Leopard Lilies are not toxic to cats. Contrary to its name, the Leopard Lily is not a true lily, which are often harmful to felines.
This article has been meticulously crafted in collaboration with a team of experienced DVMs (doctors of veterinary medicine). Leveraging their expertise, we delve into an accurate and up-to-date analysis of the potential risks associated with various plants, particularly focusing on the Leopard Lilies in this context. Furthermore, our research encompasses high-authority websites such as the ASPCA and PetMD. Notably, the Leopard Lily is listed by the ASPCA as a non-toxic plant, ensuring its safety not just for cats, but also for dogs and horses.
Can Cats Eat Leopard Lily?
If your cat only bit a small piece of leopard lily, then there is nothing to be afraid of. Since the plant does not have toxic properties, it will not harm your feline companion.
However, always keep in mind that cats are carnivores. Given this fact, it is not recommended for them to eat plants regularly. Thus, you should still restrict your cat from eating leopard lilies or any other plants.
What is Leopard Lily?
Leopard lily, also known scientifically as Lachenalia lilacina, is a bulbous perennial plant in the Asparagaceae subfamily Scilloideae. Namibia and South Africa are the most common locations for these plants. Most of them go dormant for a while, but new roots sprout every year.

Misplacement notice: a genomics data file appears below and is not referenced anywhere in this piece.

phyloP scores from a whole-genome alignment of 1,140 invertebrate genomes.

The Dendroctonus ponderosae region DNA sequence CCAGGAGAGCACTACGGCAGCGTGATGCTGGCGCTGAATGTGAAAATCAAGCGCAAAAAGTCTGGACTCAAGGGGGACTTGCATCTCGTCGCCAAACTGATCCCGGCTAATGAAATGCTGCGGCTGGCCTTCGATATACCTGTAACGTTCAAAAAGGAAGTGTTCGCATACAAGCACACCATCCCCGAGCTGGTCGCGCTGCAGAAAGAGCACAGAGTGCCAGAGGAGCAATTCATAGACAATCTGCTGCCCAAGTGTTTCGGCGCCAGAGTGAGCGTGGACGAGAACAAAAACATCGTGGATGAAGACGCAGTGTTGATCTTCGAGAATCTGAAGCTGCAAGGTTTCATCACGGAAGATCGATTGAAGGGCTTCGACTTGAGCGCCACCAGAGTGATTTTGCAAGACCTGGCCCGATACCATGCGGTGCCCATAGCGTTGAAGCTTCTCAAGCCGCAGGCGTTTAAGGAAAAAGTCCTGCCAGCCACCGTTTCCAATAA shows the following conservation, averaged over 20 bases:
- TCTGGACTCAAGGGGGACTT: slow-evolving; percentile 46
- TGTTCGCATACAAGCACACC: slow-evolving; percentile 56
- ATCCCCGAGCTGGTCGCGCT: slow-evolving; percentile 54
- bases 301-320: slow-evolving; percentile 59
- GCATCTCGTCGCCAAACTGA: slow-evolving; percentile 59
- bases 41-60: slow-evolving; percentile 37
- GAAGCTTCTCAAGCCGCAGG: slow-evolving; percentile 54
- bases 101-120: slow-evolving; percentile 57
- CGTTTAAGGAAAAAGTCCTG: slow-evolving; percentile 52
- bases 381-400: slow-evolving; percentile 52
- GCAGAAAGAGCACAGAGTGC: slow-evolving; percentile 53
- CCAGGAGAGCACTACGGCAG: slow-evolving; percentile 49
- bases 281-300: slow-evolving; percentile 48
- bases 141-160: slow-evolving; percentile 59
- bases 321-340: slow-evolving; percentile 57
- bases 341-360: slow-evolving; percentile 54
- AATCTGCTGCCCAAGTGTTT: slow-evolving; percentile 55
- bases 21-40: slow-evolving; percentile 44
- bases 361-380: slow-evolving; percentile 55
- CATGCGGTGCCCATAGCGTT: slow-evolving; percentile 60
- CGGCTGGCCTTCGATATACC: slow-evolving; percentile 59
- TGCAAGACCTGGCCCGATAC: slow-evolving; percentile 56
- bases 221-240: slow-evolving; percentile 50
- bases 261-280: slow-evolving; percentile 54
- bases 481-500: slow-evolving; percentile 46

Leopard lily is now known botanically as Lachenalia orchioides. The species is commonly referred to as Cape cowslip, despite the fact that it is not even remotely related to the actual cowslip.
Leopard lily plants grow to be 10 to 15 cm tall. Its basal leaves are simple. They are lanceolate in shape and have complete edges. In February and March, the plant produces spikes of light purple campanulate blooms.
Leopard lilies enjoy bright sunlight and dry to moderately damp soil. Sandy loam should be used as the substrate. The plants can withstand temperatures as low as -7°C. They are best grown in a cold frame; cultivating them outside is only practicable in frost-free locations.
Keeping Cats Away From Leopard Lily
Cats are inquisitive by nature so they will always try to touch your interesting plants. To keep them away, you should try placing your plants in a room that your cats cannot access.
You may also place your houseplants on top of a shelf or in a hanging basket if possible. If your cat cannot reach your plants then they will not have the urge to get near them.
Other cat owners have also suggested wrapping your plant pots with double-sided adhesive tapes. Because cats are not fond of its sticky texture, they will avoid touching this and thus will not continue their plans of scratching your pots or messing with your plants.